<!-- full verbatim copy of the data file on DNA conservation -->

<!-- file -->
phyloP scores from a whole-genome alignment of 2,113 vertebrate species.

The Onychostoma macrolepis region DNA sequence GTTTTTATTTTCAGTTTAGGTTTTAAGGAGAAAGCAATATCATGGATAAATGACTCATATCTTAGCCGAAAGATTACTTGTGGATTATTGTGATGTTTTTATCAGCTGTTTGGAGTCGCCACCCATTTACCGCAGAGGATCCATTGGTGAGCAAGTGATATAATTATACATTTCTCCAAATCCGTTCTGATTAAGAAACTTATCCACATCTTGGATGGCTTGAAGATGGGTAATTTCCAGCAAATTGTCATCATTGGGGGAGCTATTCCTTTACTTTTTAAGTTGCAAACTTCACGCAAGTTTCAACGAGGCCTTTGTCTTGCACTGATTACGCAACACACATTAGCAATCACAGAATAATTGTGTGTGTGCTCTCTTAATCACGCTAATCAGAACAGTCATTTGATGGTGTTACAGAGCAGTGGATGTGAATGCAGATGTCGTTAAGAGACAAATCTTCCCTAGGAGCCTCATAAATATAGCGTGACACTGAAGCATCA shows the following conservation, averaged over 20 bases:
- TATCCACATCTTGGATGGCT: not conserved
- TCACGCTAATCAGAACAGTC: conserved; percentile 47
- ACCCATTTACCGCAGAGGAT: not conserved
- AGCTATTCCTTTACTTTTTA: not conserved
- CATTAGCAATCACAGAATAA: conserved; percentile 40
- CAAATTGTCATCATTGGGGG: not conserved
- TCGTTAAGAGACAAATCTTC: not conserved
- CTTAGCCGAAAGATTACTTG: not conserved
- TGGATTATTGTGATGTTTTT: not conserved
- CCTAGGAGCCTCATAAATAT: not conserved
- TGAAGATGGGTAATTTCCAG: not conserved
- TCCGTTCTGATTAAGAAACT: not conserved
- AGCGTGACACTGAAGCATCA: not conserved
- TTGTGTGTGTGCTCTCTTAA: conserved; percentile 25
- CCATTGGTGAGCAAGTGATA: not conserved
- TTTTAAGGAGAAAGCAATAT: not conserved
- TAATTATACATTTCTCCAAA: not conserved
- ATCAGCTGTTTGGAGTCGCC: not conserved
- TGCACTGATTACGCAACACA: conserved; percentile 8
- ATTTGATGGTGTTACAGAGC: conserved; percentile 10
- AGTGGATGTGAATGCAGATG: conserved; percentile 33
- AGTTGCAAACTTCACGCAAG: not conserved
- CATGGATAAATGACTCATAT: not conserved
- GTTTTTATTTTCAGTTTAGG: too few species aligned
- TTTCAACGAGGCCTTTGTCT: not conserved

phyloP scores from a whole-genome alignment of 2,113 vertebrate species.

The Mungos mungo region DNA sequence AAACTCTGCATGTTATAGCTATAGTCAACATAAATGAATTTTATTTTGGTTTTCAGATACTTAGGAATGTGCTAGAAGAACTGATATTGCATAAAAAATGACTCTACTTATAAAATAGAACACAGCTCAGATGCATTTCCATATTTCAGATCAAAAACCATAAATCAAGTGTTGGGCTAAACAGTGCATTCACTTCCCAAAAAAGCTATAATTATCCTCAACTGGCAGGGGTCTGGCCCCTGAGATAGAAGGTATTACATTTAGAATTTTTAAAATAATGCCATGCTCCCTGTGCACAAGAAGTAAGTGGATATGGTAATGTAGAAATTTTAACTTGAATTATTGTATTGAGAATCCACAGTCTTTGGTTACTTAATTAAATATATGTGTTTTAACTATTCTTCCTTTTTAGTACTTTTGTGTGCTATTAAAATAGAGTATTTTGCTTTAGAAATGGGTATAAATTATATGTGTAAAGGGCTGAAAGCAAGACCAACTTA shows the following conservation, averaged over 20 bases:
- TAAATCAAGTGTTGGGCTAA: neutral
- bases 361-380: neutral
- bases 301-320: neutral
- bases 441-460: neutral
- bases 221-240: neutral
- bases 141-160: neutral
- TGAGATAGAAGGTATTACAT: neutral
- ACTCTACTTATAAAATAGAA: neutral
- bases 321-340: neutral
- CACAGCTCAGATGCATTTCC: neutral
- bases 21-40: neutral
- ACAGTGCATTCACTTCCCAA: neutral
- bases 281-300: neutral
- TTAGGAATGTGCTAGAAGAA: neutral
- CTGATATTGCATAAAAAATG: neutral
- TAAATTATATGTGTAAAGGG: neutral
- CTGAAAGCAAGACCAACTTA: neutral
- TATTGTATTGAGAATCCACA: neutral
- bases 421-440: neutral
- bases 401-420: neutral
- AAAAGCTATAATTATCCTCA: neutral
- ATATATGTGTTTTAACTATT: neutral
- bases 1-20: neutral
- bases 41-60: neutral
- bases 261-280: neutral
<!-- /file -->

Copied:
phyloP scores from a whole-genome alignment of 2,113 vertebrate species.

The Onychostoma macrolepis region DNA sequence GTTTTTATTTTCAGTTTAGGTTTTAAGGAGAAAGCAATATCATGGATAAATGACTCATATCTTAGCCGAAAGATTACTTGTGGATTATTGTGATGTTTTTATCAGCTGTTTGGAGTCGCCACCCATTTACCGCAGAGGATCCATTGGTGAGCAAGTGATATAATTATACATTTCTCCAAATCCGTTCTGATTAAGAAACTTATCCACATCTTGGATGGCTTGAAGATGGGTAATTTCCAGCAAATTGTCATCATTGGGGGAGCTATTCCTTTACTTTTTAAGTTGCAAACTTCACGCAAGTTTCAACGAGGCCTTTGTCTTGCACTGATTACGCAACACACATTAGCAATCACAGAATAATTGTGTGTGTGCTCTCTTAATCACGCTAATCAGAACAGTCATTTGATGGTGTTACAGAGCAGTGGATGTGAATGCAGATGTCGTTAAGAGACAAATCTTCCCTAGGAGCCTCATAAATATAGCGTGACACTGAAGCATCA shows the following conservation, averaged over 20 bases:
- TATCCACATCTTGGATGGCT: not conserved
- TCACGCTAATCAGAACAGTC: conserved; percentile 47
- ACCCATTTACCGCAGAGGAT: not conserved
- AGCTATTCCTTTACTTTTTA: not conserved
- CATTAGCAATCACAGAATAA: conserved; percentile 40
- CAAATTGTCATCATTGGGGG: not conserved
- TCGTTAAGAGACAAATCTTC: not conserved
- CTTAGCCGAAAGATTACTTG: not conserved
- TGGATTATTGTGATGTTTTT: not conserved
- CCTAGGAGCCTCATAAATAT: not conserved
- TGAAGATGGGTAATTTCCAG: not conserved
- TCCGTTCTGATTAAGAAACT: not conserved
- AGCGTGACACTGAAGCATCA: not conserved
- TTGTGTGTGTGCTCTCTTAA: conserved; percentile 25
- CCATTGGTGAGCAAGTGATA: not conserved
- TTTTAAGGAGAAAGCAATAT: not conserved
- TAATTATACATTTCTCCAAA: not conserved
- ATCAGCTGTTTGGAGTCGCC: not conserved
- TGCACTGATTACGCAACACA: conserved; percentile 8
- ATTTGATGGTGTTACAGAGC: conserved; percentile 10
- AGTGGATGTGAATGCAGATG: conserved; percentile 33
- AGTTGCAAACTTCACGCAAG: not conserved
- CATGGATAAATGACTCATAT: not conserved
- GTTTTTATTTTCAGTTTAGG: too few species aligned
- TTTCAACGAGGCCTTTGTCT: not conserved

phyloP scores from a whole-genome alignment of 2,113 vertebrate species.

The Mungos mungo region DNA sequence AAACTCTGCATGTTATAGCTATAGTCAACATAAATGAATTTTATTTTGGTTTTCAGATACTTAGGAATGTGCTAGAAGAACTGATATTGCATAAAAAATGACTCTACTTATAAAATAGAACACAGCTCAGATGCATTTCCATATTTCAGATCAAAAACCATAAATCAAGTGTTGGGCTAAACAGTGCATTCACTTCCCAAAAAAGCTATAATTATCCTCAACTGGCAGGGGTCTGGCCCCTGAGATAGAAGGTATTACATTTAGAATTTTTAAAATAATGCCATGCTCCCTGTGCACAAGAAGTAAGTGGATATGGTAATGTAGAAATTTTAACTTGAATTATTGTATTGAGAATCCACAGTCTTTGGTTACTTAATTAAATATATGTGTTTTAACTATTCTTCCTTTTTAGTACTTTTGTGTGCTATTAAAATAGAGTATTTTGCTTTAGAAATGGGTATAAATTATATGTGTAAAGGGCTGAAAGCAAGACCAACTTA shows the following conservation, averaged over 20 bases:
- TAAATCAAGTGTTGGGCTAA: neutral
- bases 361-380: neutral
- bases 301-320: neutral
- bases 441-460: neutral
- bases 221-240: neutral
- bases 141-160: neutral
- TGAGATAGAAGGTATTACAT: neutral
- ACTCTACTTATAAAATAGAA: neutral
- bases 321-340: neutral
- CACAGCTCAGATGCATTTCC: neutral
- bases 21-40: neutral
- ACAGTGCATTCACTTCCCAA: neutral
- bases 281-300: neutral
- TTAGGAATGTGCTAGAAGAA: neutral
- CTGATATTGCATAAAAAATG: neutral
- TAAATTATATGTGTAAAGGG: neutral
- CTGAAAGCAAGACCAACTTA: neutral
- TATTGTATTGAGAATCCACA: neutral
- bases 421-440: neutral
- bases 401-420: neutral
- AAAAGCTATAATTATCCTCA: neutral
- ATATATGTGTTTTAACTATT: neutral
- bases 1-20: neutral
- bases 41-60: neutral
- bases 261-280: neutral